Monday, January 06, 2014

Avoid Both Ditches

Is anyone among you suffering? Let him pray. Is anyone cheerful? Let him sing praise. Is anyone among you sick? Let him call for the elders of the church, and let them pray over him, anointing him with oil in the name of the Lord. And the prayer of faith will save the one who is sick, and the Lord will raise him up. And if he has committed sins, he will be forgiven.
James 5:13-15
Whenever we interpret Scripture and/or do theology, we must always be aware of the danger of the two ditches.  The task of interpreting Scripture and theologizing is like walking a narrow path with a ditch both on your right and on your left.  And neither ditch is safer than the other.  The end result of falling into either ditch--if you remain there--is death.  It's that serious.  Looking at the text above as an example, let's consider two ditches (in no particular order) we must avoid at all costs while doing the work of interpretation and application.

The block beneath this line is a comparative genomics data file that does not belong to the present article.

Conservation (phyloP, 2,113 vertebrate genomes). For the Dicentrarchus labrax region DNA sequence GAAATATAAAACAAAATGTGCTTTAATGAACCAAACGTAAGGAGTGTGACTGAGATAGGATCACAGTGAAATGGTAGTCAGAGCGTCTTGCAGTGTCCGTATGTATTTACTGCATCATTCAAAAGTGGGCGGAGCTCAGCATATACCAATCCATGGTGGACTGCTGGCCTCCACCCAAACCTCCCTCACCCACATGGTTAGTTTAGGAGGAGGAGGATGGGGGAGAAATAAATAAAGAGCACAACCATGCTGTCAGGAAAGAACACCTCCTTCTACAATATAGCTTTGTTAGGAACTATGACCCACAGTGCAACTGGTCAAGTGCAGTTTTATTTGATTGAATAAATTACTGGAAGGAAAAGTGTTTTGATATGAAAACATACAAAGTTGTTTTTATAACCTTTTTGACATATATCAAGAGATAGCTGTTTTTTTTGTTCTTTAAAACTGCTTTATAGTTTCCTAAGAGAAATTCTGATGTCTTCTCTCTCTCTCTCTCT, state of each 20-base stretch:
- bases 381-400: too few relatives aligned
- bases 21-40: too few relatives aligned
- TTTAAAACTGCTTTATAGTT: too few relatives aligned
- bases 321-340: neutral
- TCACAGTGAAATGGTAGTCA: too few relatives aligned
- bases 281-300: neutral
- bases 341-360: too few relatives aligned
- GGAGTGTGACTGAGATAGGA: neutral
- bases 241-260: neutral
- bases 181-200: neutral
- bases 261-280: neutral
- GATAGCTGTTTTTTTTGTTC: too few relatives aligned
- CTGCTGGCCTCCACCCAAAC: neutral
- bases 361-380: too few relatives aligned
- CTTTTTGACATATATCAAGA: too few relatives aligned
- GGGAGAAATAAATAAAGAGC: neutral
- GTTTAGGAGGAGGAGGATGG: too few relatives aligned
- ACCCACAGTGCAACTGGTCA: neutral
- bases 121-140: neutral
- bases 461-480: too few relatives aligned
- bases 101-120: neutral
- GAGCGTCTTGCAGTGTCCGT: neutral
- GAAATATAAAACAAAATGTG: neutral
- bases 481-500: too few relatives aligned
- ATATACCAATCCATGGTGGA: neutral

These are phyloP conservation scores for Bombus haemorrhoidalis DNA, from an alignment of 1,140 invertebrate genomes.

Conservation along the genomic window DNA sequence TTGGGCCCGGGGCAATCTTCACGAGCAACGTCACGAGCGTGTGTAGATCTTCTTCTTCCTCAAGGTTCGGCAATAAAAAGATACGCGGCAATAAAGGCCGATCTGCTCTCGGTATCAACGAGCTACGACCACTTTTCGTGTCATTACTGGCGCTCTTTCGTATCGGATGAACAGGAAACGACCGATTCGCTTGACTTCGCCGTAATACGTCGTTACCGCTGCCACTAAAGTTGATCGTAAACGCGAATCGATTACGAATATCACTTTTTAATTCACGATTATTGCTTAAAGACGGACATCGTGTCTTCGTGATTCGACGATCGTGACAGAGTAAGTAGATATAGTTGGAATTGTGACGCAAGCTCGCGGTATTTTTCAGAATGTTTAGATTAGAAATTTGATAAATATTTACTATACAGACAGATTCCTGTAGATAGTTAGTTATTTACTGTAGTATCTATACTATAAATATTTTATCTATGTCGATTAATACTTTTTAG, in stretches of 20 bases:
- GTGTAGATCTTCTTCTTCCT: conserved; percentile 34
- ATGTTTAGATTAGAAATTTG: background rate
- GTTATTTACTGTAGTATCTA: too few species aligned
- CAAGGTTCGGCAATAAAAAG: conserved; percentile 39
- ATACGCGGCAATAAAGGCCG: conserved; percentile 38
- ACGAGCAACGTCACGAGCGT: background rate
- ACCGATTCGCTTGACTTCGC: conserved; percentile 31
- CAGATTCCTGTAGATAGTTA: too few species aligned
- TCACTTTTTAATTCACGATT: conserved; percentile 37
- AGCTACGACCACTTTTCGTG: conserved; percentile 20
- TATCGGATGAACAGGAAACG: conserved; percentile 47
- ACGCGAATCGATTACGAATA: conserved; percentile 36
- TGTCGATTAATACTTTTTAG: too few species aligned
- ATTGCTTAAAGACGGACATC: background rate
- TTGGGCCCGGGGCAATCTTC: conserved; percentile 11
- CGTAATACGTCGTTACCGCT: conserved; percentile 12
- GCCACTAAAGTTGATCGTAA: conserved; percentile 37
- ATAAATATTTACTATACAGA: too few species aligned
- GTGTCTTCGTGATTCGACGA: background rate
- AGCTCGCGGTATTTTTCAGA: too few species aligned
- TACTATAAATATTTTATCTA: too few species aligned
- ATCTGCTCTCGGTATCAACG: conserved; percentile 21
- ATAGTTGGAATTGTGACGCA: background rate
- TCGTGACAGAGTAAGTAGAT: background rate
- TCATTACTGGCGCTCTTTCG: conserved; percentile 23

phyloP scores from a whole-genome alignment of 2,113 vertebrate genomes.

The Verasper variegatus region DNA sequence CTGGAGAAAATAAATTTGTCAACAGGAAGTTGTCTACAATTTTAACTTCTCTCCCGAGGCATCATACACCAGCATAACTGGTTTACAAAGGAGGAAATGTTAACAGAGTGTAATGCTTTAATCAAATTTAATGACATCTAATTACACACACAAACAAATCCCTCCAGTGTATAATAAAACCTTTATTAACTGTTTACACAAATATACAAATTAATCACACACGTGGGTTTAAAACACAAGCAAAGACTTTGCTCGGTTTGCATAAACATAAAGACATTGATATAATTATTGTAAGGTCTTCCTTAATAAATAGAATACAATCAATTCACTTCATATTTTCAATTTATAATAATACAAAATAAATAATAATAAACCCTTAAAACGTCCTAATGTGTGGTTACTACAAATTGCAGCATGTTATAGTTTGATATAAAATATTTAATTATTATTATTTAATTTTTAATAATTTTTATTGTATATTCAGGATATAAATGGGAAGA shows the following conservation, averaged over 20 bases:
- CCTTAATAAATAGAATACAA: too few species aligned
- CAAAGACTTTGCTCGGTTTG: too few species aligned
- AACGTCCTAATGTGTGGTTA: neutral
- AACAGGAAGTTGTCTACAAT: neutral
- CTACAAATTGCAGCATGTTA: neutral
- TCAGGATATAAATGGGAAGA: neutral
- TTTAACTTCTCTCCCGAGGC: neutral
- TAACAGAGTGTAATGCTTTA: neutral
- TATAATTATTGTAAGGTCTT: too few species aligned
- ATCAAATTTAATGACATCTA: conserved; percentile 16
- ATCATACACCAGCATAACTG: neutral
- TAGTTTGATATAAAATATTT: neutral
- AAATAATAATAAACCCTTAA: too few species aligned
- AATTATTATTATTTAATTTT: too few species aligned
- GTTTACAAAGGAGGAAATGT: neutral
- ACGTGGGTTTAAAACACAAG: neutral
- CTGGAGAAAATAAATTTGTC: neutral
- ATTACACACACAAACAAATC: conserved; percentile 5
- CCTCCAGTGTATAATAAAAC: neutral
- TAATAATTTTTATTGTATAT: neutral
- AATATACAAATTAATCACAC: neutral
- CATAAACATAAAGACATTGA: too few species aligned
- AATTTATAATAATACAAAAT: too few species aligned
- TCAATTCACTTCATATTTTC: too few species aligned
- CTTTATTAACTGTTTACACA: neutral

Ditch #1

The most conservative scholars assert that the text above has nothing to do with physical sickness and healing.  John MacArthur is perhaps the most well-known proponent of this position.  His essential argument is that when we look at the context in which the book of James was written, it was written to believers during a time when they were experiencing intense opposition and persecution for their faith.  And, over the course of time, such intense opposition has a way of wearing down a believer to the point where he/she becomes spiritually weak.  MacArthur shows that the words that have been translated as "sick" are often used elsewhere in Scripture to refer to spiritual sickness or weakness.  So what James is saying is that believers who become so worn down by persecution that they find themselves spiritually weak can look to the leaders of the church to pray for them so that their spiritual vitality might be restored.

I must be honest.  That's a very attractive interpretation to me.  And I have so much respect and admiration for MacArthur as a steward of Scripture.  But upon closer examination, I just can't figure out what to do--according to that interpretation--with the second half of verse 15: And if he has committed sins, he will be forgiven.